- The Washington Times - Thursday, January 29, 2004

LONDON — A second executive from the British Broadcasting Corp. resigned yesterday, and the network “apologized unreservedly” in an attempt to limit damage from a judicial report criticizing its handling of a story about Iraqi weapons.

The resignation of BBC Director General Greg Dyke followed the departure of Chairman Gavyn Davies a day earlier, when senior judge Brian Hutton issued a report branding the BBC reporting system “defective.”

Minutes after Mr. Dyke resigned, the BBC’s governors, through Acting Chairman Richard Ryder, issued the apology.

“On behalf of the BBC, I have no hesitation in apologizing unreservedly for our errors and to the individuals whose reputations were affected by them,” he said.

The Hutton report rejected accusations in a BBC story that Prime Minister Tony Blair had misled the country deliberately over weapons of mass destruction in Iraq, and Mr. Blair said yesterday that he was satisfied with the BBC apology.

Mr Dyke’s temporary replacement, Mark Byford, a longtime BBC official, promised an overhaul of the network’s editorial systems to prevent such mistakes.

But many critics of the BBC, from inside as well as outside the government, demanded that the publicly funded broadcaster confront recurring charges of antigovernment bias.

“I have no doubt there will be more turbulence,” said Culture Secretary Tessa Jowell, in charge of broadcasting. “But [the BBC] should be true to its reputation for impartiality.”

Founded in 1927, the BBC this year faces a review of its government charter, which is renewed every decade.

Events of the past two days have greatly strengthened those calling for the BBC to lose autonomy and be brought under supervision by the body that regulates commercial broadcasters.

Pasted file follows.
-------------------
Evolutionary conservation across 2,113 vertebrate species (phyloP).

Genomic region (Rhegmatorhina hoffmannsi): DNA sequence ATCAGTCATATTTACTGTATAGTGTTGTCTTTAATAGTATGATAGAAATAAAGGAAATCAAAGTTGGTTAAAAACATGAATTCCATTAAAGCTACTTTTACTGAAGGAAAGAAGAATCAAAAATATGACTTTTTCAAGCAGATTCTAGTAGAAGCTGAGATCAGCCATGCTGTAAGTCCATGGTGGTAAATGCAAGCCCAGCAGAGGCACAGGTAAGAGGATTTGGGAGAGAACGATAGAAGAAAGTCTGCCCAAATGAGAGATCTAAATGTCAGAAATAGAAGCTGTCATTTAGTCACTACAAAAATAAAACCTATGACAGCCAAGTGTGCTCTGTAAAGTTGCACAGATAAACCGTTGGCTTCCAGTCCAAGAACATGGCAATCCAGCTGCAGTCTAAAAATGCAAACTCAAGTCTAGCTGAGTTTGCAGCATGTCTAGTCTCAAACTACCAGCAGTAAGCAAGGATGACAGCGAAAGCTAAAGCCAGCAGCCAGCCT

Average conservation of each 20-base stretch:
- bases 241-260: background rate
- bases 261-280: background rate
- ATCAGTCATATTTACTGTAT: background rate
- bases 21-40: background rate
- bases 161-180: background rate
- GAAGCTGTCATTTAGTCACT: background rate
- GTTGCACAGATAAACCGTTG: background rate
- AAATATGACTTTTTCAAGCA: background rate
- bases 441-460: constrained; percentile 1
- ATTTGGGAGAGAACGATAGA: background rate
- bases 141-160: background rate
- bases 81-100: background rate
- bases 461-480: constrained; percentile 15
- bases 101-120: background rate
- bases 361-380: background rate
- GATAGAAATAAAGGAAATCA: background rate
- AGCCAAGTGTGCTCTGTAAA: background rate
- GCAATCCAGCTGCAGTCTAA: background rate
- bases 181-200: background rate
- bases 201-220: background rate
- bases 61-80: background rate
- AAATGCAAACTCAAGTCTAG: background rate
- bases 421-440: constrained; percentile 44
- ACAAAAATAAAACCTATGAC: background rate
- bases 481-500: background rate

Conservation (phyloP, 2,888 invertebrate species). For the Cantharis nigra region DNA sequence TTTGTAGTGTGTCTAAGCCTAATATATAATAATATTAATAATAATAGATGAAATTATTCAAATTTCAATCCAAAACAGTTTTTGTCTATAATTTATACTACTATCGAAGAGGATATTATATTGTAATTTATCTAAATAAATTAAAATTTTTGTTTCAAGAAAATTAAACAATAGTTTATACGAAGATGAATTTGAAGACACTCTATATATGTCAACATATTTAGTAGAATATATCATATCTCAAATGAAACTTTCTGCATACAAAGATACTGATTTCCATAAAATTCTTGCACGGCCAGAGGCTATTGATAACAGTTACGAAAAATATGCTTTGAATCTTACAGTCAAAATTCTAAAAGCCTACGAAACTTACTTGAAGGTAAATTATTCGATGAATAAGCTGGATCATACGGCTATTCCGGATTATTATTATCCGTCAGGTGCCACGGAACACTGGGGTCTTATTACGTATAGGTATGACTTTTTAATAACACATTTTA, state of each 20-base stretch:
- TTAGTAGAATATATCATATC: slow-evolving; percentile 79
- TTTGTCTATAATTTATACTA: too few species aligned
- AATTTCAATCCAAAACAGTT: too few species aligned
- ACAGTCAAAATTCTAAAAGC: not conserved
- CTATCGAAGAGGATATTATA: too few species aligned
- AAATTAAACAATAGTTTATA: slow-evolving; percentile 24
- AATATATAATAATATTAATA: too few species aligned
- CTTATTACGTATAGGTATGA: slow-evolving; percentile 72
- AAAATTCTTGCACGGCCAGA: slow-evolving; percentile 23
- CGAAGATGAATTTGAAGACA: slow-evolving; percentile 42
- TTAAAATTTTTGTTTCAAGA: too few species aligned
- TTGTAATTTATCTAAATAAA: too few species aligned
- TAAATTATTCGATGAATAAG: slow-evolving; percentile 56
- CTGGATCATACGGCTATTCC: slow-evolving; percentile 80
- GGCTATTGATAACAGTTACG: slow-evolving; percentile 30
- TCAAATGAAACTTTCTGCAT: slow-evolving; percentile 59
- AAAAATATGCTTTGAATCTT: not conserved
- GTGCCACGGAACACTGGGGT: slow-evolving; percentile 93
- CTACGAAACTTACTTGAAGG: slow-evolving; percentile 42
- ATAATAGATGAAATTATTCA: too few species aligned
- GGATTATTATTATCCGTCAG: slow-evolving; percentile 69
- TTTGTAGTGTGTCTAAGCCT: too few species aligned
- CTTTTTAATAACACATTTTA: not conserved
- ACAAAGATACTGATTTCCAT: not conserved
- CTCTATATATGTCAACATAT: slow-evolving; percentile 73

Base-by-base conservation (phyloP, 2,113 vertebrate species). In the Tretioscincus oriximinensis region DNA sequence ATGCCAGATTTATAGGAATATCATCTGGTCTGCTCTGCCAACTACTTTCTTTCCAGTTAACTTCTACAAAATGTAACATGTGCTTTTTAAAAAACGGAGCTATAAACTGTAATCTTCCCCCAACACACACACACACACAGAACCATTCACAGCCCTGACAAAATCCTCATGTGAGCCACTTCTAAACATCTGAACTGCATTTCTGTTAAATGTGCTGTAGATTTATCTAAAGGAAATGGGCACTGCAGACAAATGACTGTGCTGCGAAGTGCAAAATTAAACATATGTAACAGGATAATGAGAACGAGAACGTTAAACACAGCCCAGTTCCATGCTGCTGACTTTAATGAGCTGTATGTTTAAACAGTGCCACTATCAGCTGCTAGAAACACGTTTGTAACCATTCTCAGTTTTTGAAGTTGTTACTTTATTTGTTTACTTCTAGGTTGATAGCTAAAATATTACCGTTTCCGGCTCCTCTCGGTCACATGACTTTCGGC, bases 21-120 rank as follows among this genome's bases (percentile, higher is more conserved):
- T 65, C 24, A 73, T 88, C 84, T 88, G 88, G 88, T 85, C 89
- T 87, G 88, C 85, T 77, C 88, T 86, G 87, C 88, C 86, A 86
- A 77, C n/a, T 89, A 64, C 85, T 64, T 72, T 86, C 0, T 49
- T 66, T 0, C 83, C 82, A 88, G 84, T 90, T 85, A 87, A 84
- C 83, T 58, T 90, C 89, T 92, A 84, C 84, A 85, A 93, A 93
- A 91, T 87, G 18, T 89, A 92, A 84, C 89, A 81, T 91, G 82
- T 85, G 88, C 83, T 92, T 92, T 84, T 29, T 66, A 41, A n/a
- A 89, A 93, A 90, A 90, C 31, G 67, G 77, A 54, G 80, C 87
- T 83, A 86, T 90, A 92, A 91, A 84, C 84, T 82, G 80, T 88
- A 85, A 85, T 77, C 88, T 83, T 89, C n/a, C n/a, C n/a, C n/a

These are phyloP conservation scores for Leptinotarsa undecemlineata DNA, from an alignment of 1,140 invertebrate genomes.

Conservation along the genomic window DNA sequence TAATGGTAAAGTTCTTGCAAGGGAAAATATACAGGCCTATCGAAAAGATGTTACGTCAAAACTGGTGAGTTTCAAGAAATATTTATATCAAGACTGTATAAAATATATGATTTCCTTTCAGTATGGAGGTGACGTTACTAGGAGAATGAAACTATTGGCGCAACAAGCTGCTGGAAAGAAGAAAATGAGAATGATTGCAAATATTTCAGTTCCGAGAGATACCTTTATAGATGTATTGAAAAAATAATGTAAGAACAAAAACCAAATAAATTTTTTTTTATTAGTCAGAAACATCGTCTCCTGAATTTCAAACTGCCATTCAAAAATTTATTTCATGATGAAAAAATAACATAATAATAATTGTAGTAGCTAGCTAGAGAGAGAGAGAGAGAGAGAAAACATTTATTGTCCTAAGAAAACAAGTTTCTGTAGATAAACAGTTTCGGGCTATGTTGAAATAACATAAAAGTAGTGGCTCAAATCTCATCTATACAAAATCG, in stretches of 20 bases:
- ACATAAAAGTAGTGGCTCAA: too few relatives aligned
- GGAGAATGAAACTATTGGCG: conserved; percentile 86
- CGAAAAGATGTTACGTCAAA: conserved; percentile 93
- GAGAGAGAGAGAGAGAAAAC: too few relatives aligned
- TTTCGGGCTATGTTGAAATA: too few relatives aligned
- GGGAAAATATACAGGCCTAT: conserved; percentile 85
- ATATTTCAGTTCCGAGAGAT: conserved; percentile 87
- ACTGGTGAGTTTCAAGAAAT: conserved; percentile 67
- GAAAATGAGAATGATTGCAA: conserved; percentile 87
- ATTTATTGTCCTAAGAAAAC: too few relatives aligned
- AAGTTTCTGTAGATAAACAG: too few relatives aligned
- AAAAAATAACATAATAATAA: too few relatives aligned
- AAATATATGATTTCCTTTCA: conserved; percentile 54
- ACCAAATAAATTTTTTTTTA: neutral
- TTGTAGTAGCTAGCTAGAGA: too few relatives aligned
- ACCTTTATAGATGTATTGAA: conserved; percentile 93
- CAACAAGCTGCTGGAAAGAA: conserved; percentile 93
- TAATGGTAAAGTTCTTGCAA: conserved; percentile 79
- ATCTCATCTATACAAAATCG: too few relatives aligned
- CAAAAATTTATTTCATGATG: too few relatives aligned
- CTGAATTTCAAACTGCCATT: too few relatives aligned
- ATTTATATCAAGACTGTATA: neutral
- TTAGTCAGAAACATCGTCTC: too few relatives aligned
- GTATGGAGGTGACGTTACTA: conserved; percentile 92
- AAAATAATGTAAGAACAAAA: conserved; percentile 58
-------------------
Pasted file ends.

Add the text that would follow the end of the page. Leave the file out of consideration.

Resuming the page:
As broadcasting becomes more diversified with the development of satellite and cable television and broadband Internet access, the BBC’s unique funding structure also is being questioned.

Every house or office possessing a television set must pay about $200 annually for a license, even if the license holder never tunes in to any BBC channel or radio station.

There are more than 20 million households in the British Isles, which has a population of 59 million.

The BBC’s influential and internationally respected external radio and television programming in English, and its Arabic and numerous world language radio services, are supported by a government grant.

Mrs. Jowell and Mr. Blair stressed their commitment to the BBC’s independence, but Mrs. Jowell also pointed out that the judge’s report would be considered when the charter-renewal discussions take place.

Mr. Hutton, a senior appeals judge, led an investigation into the July suicide of government weapons adviser David Kelly, who was the source of BBC radio correspondent Andrew Gilligan’s report that the government exaggerated evidence on Iraqi weapons.

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